Tuesday, 4 August 2015

Whose choice? Young people, career choices and reflexivity re-examined

an article by Jacqueline Laughland-Booÿ and Zlatko Skrbiš (Monash University, Australia) and Margery Mayall (The University of Queensland, Australia) published in Current Sociology Volume 63 Number 4 (July 2015)


Young people making future career choices are doing so in an environment that often highlights the benefits supposedly wrought by individualisation and reflexive choice. It is argued that those who demonstrate reflexivity in their decision-making would have an advantage in the negotiation of future risks.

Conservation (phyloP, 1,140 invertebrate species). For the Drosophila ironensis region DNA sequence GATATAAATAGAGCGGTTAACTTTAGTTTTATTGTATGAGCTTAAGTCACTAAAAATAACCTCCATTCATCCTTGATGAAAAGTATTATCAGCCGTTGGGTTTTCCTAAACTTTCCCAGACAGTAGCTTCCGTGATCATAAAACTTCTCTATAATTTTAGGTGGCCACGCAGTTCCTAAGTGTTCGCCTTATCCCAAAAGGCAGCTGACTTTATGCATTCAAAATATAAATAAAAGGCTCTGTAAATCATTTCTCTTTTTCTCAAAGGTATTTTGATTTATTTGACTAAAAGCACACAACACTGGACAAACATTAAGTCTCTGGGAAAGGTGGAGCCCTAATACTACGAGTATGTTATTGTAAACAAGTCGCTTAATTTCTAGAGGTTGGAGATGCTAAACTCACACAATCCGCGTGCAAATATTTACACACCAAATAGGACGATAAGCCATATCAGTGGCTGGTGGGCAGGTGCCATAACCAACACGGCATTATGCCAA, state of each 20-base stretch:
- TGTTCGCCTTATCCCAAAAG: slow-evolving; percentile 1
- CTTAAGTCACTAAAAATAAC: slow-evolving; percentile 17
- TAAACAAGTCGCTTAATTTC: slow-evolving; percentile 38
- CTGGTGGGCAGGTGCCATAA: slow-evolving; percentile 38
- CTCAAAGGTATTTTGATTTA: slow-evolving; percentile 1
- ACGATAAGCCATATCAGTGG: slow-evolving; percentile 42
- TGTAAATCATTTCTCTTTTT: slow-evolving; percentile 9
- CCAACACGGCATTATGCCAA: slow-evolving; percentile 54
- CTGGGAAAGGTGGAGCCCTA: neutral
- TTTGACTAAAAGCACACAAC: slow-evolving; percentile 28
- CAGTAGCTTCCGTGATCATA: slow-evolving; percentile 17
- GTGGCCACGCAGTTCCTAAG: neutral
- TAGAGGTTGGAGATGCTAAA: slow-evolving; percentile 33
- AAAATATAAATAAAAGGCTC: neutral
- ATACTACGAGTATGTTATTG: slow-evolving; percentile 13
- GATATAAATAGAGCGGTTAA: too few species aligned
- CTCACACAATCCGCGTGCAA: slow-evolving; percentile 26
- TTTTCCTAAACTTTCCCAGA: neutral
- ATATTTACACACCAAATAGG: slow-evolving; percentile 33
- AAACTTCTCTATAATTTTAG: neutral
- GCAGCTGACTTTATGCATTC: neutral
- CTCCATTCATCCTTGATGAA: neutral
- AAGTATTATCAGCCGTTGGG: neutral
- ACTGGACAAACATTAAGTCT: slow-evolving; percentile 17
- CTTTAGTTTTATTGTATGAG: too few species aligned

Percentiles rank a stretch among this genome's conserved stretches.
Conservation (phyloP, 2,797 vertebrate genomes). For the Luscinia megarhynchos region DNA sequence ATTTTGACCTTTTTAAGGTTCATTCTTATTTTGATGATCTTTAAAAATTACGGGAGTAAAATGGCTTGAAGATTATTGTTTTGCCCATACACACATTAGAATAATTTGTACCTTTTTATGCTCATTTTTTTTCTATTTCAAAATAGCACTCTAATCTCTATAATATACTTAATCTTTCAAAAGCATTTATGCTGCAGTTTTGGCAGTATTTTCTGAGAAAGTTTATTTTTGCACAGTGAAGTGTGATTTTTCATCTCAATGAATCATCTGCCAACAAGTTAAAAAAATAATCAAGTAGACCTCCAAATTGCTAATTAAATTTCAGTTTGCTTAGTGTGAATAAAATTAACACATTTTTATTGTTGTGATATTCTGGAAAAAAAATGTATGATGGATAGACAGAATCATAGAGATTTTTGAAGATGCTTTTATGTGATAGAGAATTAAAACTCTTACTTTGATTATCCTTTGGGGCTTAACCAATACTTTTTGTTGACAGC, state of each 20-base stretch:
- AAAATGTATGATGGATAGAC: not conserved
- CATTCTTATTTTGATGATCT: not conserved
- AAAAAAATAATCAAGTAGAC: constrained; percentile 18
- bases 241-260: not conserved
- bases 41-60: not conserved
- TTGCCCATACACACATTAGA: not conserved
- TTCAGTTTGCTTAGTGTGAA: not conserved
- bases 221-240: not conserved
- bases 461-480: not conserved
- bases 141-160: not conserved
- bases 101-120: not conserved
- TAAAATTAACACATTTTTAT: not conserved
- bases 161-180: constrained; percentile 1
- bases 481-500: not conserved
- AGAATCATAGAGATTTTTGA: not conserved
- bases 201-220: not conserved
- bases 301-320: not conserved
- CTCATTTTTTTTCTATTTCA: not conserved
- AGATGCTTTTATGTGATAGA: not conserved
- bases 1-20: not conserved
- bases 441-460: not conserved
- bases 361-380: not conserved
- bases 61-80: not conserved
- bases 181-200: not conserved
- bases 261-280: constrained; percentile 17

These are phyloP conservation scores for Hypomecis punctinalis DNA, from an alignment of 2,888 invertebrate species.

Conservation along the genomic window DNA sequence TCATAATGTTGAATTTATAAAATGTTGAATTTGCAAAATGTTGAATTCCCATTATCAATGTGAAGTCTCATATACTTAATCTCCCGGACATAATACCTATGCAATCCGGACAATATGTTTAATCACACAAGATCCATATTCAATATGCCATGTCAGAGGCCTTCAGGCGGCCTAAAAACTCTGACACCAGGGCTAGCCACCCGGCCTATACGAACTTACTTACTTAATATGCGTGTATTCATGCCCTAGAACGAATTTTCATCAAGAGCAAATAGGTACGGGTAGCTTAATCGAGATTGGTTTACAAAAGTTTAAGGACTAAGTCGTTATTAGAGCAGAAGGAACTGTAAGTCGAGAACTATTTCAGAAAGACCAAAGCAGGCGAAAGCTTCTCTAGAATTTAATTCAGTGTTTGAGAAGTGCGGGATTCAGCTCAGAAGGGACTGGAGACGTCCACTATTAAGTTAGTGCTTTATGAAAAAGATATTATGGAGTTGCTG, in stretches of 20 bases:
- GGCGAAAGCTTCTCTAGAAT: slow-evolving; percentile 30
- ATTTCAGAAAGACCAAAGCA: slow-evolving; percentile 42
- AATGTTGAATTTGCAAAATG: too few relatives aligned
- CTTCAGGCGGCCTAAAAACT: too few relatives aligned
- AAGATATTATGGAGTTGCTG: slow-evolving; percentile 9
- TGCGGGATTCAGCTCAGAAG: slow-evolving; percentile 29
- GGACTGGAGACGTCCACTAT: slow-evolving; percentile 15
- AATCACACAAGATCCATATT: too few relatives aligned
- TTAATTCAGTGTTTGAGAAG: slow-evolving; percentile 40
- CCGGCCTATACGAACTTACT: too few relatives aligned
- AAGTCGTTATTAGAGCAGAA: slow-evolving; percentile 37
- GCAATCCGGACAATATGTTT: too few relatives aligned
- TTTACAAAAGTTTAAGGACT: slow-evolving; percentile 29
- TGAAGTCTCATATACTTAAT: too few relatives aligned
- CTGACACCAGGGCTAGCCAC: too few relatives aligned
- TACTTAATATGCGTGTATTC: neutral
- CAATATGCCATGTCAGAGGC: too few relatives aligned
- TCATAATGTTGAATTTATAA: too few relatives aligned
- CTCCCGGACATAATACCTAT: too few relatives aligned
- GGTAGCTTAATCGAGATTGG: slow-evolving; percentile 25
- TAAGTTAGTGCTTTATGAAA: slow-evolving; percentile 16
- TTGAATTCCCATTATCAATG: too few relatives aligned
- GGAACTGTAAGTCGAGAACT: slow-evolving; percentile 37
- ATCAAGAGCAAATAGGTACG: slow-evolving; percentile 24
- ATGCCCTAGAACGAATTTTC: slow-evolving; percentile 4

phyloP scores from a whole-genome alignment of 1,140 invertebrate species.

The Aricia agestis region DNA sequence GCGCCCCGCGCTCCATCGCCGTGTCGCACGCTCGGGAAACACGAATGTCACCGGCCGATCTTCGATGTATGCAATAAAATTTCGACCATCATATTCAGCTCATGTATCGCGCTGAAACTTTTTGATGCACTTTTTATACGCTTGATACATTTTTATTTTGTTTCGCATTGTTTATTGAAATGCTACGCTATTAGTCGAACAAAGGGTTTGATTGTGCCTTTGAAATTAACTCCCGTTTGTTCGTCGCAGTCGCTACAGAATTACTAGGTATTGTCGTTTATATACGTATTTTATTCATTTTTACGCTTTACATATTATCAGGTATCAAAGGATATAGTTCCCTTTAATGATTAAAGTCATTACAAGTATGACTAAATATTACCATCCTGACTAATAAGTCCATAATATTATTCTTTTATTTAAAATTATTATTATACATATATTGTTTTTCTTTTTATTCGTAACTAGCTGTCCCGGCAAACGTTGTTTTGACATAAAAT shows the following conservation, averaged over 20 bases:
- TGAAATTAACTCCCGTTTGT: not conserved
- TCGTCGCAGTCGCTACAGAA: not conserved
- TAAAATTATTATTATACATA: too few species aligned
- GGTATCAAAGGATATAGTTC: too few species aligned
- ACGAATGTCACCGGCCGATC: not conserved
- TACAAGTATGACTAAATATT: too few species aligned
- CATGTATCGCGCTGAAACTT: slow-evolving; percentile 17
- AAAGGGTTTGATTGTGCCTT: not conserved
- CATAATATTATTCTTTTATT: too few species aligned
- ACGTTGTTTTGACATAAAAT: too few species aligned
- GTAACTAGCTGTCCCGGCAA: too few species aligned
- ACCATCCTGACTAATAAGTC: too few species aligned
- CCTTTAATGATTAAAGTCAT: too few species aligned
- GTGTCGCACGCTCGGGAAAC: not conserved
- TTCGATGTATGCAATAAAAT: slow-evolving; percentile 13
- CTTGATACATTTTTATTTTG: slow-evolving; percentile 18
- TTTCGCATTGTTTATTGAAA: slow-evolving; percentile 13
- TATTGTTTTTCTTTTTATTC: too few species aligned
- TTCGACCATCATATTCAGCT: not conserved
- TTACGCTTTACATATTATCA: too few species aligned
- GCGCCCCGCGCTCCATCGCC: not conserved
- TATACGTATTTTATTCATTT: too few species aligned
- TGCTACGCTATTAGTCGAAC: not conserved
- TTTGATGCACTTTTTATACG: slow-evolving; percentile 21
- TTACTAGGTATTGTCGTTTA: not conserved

The authors of this article agree with theorists who note that career choices are still strongly influenced by a person’s location in the class structure. However, unlike some writers who suggest youth from more privileged socio-economic backgrounds are more likely to evaluate risk and demonstrate reflexivity, the authors suggest the opposite.

Interviews were conducted with young people aged 16–17 who are participating in an ongoing project designed to follow a cohort of young Australians from adolescence into later life. Our findings suggest that while a more privileged location may afford young people security from many potential risks and problems, this may in fact encourage a non-reflexive perspective and they may choose careers based on social norms rather than ability.

Instead, we argue that it is young people from less privileged backgrounds who tend to demonstrate reflexivity in their career planning.

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